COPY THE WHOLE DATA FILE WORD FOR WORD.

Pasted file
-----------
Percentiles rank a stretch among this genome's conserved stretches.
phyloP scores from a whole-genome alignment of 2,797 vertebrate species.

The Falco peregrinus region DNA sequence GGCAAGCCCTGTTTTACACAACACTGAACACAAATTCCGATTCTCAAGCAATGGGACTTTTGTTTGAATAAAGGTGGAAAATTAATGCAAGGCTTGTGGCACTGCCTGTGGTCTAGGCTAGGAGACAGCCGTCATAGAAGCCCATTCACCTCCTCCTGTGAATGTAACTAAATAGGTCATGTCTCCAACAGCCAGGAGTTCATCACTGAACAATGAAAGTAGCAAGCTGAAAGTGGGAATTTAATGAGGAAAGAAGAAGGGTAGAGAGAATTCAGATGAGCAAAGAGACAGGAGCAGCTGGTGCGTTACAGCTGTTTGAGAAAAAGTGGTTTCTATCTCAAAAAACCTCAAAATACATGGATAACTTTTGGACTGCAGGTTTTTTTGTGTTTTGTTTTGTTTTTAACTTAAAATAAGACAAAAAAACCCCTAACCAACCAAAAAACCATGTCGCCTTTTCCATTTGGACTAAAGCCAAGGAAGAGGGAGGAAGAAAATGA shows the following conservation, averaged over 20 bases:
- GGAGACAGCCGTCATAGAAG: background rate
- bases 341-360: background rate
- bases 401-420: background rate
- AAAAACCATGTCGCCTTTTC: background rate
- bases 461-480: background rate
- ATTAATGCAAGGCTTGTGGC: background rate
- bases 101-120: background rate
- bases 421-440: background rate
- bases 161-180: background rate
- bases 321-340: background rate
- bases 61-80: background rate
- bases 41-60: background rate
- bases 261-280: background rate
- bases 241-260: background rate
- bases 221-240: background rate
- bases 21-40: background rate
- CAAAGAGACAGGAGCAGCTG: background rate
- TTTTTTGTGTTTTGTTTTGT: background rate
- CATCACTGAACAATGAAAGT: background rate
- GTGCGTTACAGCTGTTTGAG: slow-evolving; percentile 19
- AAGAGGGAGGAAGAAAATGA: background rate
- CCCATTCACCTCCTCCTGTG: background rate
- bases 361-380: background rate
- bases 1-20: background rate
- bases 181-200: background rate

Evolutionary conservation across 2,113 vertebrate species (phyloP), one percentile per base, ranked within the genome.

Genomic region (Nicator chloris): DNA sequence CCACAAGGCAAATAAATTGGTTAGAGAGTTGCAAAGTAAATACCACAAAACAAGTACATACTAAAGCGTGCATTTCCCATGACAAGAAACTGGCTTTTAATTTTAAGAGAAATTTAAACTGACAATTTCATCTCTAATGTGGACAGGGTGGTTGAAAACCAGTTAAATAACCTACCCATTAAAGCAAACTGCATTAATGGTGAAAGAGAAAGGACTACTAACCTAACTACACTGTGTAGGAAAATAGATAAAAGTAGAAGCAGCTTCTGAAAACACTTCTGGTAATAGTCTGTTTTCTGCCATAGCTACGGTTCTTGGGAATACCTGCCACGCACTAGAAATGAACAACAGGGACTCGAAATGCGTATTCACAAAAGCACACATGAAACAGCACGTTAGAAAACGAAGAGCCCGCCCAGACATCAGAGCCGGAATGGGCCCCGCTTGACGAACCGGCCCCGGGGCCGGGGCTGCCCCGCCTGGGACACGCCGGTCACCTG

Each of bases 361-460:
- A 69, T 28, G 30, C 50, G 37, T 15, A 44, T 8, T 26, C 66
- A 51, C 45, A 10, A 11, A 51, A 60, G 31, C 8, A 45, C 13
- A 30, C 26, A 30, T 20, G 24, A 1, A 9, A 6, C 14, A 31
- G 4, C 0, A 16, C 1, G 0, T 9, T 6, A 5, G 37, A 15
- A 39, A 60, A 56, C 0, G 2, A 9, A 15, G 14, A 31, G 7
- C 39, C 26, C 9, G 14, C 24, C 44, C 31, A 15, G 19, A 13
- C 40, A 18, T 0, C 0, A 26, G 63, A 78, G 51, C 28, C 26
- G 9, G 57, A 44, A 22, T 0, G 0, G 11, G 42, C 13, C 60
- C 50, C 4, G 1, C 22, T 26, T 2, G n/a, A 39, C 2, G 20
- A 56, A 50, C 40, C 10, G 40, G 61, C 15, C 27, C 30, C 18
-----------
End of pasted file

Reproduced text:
Percentiles rank a stretch among this genome's conserved stretches.
phyloP scores from a whole-genome alignment of 2,797 vertebrate species.

The Falco peregrinus region DNA sequence GGCAAGCCCTGTTTTACACAACACTGAACACAAATTCCGATTCTCAAGCAATGGGACTTTTGTTTGAATAAAGGTGGAAAATTAATGCAAGGCTTGTGGCACTGCCTGTGGTCTAGGCTAGGAGACAGCCGTCATAGAAGCCCATTCACCTCCTCCTGTGAATGTAACTAAATAGGTCATGTCTCCAACAGCCAGGAGTTCATCACTGAACAATGAAAGTAGCAAGCTGAAAGTGGGAATTTAATGAGGAAAGAAGAAGGGTAGAGAGAATTCAGATGAGCAAAGAGACAGGAGCAGCTGGTGCGTTACAGCTGTTTGAGAAAAAGTGGTTTCTATCTCAAAAAACCTCAAAATACATGGATAACTTTTGGACTGCAGGTTTTTTTGTGTTTTGTTTTGTTTTTAACTTAAAATAAGACAAAAAAACCCCTAACCAACCAAAAAACCATGTCGCCTTTTCCATTTGGACTAAAGCCAAGGAAGAGGGAGGAAGAAAATGA shows the following conservation, averaged over 20 bases:
- GGAGACAGCCGTCATAGAAG: background rate
- bases 341-360: background rate
- bases 401-420: background rate
- AAAAACCATGTCGCCTTTTC: background rate
- bases 461-480: background rate
- ATTAATGCAAGGCTTGTGGC: background rate
- bases 101-120: background rate
- bases 421-440: background rate
- bases 161-180: background rate
- bases 321-340: background rate
- bases 61-80: background rate
- bases 41-60: background rate
- bases 261-280: background rate
- bases 241-260: background rate
- bases 221-240: background rate
- bases 21-40: background rate
- CAAAGAGACAGGAGCAGCTG: background rate
- TTTTTTGTGTTTTGTTTTGT: background rate
- CATCACTGAACAATGAAAGT: background rate
- GTGCGTTACAGCTGTTTGAG: slow-evolving; percentile 19
- AAGAGGGAGGAAGAAAATGA: background rate
- CCCATTCACCTCCTCCTGTG: background rate
- bases 361-380: background rate
- bases 1-20: background rate
- bases 181-200: background rate

Evolutionary conservation across 2,113 vertebrate species (phyloP), one percentile per base, ranked within the genome.

Genomic region (Nicator chloris): DNA sequence CCACAAGGCAAATAAATTGGTTAGAGAGTTGCAAAGTAAATACCACAAAACAAGTACATACTAAAGCGTGCATTTCCCATGACAAGAAACTGGCTTTTAATTTTAAGAGAAATTTAAACTGACAATTTCATCTCTAATGTGGACAGGGTGGTTGAAAACCAGTTAAATAACCTACCCATTAAAGCAAACTGCATTAATGGTGAAAGAGAAAGGACTACTAACCTAACTACACTGTGTAGGAAAATAGATAAAAGTAGAAGCAGCTTCTGAAAACACTTCTGGTAATAGTCTGTTTTCTGCCATAGCTACGGTTCTTGGGAATACCTGCCACGCACTAGAAATGAACAACAGGGACTCGAAATGCGTATTCACAAAAGCACACATGAAACAGCACGTTAGAAAACGAAGAGCCCGCCCAGACATCAGAGCCGGAATGGGCCCCGCTTGACGAACCGGCCCCGGGGCCGGGGCTGCCCCGCCTGGGACACGCCGGTCACCTG

Each of bases 361-460:
- A 69, T 28, G 30, C 50, G 37, T 15, A 44, T 8, T 26, C 66
- A 51, C 45, A 10, A 11, A 51, A 60, G 31, C 8, A 45, C 13
- A 30, C 26, A 30, T 20, G 24, A 1, A 9, A 6, C 14, A 31
- G 4, C 0, A 16, C 1, G 0, T 9, T 6, A 5, G 37, A 15
- A 39, A 60, A 56, C 0, G 2, A 9, A 15, G 14, A 31, G 7
- C 39, C 26, C 9, G 14, C 24, C 44, C 31, A 15, G 19, A 13
- C 40, A 18, T 0, C 0, A 26, G 63, A 78, G 51, C 28, C 26
- G 9, G 57, A 44, A 22, T 0, G 0, G 11, G 42, C 13, C 60
- C 50, C 4, G 1, C 22, T 26, T 2, G n/a, A 39, C 2, G 20
- A 56, A 50, C 40, C 10, G 40, G 61, C 15, C 27, C 30, C 18